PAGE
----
The Alper Initiative for Washington Art is the gift of Carolyn Small Alper, a Washington artist, AU alumna, and philanthropist. It provides the space and resources to fulfill one of the American University Museum's primary objectives and meet one of the region's greatest needs: to promote an understanding and appreciation of our region's art and artists from our past, present, and future. It is an exhibition space and a place for study and research. But it is first of all a meeting place for people and ideas. Its most important contribution to the Washington region may well be the opportunities it provides for us to exchange perceptions and, perhaps, rewrite the history of Washington art.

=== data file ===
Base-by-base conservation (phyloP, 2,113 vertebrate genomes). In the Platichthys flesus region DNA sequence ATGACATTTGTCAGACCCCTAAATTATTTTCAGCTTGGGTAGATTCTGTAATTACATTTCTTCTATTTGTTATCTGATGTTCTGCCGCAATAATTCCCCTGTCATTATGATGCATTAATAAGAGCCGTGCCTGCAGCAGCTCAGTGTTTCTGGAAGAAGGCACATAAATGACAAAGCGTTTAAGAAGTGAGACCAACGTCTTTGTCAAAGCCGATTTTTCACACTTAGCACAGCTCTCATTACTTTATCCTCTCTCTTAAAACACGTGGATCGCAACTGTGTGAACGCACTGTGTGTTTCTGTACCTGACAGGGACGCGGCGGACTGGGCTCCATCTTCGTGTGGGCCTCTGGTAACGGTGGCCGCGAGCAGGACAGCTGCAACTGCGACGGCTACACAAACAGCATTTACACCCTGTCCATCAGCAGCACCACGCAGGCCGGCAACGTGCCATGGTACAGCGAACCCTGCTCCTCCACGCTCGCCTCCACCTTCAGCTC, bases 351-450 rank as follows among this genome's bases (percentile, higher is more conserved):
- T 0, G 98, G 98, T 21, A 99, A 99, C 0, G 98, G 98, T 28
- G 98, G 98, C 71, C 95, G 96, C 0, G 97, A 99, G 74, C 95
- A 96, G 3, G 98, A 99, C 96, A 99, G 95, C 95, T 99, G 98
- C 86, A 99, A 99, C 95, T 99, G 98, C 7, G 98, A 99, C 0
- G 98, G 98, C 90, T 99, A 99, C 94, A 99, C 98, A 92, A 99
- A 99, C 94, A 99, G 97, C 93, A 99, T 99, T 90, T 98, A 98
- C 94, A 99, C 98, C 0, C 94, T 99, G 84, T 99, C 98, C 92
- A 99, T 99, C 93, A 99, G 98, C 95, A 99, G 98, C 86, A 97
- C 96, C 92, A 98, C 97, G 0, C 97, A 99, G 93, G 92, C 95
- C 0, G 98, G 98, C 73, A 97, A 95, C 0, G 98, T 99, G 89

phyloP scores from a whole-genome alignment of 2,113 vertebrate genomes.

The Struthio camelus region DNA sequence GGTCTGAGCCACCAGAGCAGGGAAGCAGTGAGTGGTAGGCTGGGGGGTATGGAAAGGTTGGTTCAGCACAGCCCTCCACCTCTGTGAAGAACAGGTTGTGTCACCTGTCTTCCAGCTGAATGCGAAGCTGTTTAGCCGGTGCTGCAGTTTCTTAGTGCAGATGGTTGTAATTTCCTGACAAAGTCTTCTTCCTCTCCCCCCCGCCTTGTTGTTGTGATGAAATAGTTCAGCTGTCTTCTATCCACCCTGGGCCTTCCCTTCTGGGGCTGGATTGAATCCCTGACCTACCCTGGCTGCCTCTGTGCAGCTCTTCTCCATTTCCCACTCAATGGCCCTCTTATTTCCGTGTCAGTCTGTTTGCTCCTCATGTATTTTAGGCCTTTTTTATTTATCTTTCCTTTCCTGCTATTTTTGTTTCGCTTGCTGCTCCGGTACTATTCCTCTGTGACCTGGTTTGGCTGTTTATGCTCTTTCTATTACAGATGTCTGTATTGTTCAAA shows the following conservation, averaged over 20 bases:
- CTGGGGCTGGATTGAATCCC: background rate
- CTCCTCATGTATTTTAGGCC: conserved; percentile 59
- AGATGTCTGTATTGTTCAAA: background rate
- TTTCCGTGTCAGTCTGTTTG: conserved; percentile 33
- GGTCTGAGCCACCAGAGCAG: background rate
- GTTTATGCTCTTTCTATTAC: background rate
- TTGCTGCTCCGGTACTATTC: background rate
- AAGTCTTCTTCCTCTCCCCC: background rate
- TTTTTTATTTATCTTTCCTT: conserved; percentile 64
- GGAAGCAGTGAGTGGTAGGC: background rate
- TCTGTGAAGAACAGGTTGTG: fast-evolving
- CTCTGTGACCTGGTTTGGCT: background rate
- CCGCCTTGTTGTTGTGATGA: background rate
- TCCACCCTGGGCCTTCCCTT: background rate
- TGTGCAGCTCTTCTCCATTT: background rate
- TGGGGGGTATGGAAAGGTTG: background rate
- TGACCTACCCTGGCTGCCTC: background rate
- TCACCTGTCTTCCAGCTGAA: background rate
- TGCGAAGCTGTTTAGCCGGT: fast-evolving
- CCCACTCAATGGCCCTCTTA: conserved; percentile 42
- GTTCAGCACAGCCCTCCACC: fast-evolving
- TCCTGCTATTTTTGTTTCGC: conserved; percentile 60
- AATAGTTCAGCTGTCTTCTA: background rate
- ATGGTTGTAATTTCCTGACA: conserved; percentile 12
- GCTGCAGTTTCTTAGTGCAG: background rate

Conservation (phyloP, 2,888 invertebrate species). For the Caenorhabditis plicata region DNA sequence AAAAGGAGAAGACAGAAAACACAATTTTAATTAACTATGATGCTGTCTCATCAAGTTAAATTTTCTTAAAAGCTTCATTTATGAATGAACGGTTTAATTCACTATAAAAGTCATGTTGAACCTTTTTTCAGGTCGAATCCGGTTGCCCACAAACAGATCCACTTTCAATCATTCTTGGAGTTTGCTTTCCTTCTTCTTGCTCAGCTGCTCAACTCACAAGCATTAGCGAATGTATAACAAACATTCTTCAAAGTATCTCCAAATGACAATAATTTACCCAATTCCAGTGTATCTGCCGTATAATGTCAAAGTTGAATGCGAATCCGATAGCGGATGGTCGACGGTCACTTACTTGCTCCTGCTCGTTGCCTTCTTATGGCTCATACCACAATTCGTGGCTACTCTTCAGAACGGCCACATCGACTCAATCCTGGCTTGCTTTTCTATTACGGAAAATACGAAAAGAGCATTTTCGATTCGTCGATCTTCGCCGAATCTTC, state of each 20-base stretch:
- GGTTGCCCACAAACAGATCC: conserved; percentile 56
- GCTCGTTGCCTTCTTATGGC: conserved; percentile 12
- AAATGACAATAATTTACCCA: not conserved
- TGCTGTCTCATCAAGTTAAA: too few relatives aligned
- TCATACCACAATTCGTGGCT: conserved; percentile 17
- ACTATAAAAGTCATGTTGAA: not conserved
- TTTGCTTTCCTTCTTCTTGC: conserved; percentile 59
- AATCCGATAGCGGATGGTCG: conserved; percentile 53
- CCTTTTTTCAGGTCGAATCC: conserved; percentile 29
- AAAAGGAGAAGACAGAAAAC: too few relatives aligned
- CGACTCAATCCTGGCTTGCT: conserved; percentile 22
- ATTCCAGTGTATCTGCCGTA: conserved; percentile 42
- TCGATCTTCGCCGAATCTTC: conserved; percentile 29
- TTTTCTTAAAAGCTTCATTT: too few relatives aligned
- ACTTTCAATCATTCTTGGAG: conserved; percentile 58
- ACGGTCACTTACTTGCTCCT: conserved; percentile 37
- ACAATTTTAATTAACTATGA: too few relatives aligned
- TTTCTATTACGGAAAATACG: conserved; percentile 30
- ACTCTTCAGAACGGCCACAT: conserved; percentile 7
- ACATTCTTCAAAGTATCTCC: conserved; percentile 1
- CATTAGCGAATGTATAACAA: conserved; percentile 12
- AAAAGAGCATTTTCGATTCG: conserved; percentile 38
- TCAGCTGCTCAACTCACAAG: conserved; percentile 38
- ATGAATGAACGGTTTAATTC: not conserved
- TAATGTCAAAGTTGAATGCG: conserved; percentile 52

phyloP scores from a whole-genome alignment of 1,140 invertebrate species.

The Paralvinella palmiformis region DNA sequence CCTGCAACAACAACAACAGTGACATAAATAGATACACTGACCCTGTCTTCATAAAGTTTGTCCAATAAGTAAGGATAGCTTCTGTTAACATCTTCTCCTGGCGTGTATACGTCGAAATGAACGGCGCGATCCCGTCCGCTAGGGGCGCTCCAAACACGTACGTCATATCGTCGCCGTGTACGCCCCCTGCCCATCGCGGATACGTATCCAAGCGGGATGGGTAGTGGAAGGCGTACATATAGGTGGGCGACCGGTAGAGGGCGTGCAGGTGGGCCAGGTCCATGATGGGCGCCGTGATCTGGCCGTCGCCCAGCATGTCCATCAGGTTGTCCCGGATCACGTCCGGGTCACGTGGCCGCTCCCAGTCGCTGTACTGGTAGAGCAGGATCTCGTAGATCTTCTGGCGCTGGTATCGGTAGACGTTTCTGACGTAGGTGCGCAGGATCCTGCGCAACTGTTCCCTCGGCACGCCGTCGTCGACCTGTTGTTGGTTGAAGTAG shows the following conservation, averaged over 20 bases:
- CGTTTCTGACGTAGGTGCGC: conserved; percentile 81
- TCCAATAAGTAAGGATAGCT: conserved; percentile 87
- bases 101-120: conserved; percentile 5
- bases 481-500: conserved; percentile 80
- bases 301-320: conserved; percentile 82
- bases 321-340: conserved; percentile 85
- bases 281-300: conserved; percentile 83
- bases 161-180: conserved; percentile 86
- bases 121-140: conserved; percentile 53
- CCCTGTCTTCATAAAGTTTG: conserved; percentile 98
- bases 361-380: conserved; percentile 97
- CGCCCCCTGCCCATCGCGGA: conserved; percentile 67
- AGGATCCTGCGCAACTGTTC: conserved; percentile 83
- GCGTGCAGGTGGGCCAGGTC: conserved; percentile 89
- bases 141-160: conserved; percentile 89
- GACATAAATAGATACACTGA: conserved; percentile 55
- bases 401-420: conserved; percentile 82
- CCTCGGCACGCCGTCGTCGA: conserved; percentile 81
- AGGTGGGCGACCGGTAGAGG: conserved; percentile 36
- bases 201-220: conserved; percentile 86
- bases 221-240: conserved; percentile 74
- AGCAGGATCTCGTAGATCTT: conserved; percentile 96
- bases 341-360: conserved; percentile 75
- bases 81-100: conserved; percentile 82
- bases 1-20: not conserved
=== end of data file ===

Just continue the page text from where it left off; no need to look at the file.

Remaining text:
The Initiative presents five exhibitions of regional artists each year, creates publications and programming to engage and build the audience for Washington art, and serves as a resource for its study and critical appreciation. Curators are solicited to propose appropriate exhibitions, and artists are invited to submit their work for consideration on our website.
The Initiative is a part of a thriving museum that for ten years has specialized in presenting Washington artists in the larger context of national and international contemporary art. Washington art is strong, intelligent, and relevant, and has earned a prominent place in contemporary cultural discourse. Thanks to the Alper Initiative for Washington Art, we have the means to present serious, focused exhibitions for all the world's appreciation and enlightenment.